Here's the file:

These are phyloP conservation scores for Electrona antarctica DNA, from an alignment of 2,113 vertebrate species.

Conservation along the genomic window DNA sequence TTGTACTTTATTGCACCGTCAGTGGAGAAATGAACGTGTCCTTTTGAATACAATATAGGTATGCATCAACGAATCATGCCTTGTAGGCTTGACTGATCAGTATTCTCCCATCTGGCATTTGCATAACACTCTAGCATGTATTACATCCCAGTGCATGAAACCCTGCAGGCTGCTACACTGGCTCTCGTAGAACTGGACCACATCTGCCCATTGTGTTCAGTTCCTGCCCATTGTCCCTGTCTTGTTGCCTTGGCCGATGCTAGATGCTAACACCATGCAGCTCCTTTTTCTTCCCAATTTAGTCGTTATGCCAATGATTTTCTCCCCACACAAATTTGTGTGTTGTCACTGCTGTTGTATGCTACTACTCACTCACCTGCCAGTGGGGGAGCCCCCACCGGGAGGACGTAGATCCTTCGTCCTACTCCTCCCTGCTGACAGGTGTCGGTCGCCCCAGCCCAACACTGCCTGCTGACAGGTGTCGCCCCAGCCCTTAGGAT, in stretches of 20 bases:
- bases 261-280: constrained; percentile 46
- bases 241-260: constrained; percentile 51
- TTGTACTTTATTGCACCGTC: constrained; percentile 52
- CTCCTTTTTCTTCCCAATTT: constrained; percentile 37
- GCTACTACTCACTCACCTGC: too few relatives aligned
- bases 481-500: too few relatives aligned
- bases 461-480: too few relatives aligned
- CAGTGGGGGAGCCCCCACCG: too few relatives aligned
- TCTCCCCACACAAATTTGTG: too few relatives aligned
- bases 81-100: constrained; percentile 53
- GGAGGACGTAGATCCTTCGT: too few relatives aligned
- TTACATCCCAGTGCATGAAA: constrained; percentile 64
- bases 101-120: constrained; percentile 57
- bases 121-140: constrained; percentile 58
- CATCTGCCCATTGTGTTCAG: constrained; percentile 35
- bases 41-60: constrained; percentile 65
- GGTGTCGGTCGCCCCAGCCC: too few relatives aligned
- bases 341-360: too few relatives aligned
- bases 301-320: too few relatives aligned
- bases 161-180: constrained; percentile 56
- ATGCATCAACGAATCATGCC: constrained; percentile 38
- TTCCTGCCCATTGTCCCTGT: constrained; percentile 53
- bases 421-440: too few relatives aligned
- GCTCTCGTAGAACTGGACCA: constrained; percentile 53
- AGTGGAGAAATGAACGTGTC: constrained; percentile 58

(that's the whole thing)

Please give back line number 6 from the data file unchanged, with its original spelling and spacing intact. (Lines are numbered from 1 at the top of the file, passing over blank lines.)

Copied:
- CTCCTTTTTCTTCCCAATTT: constrained; percentile 37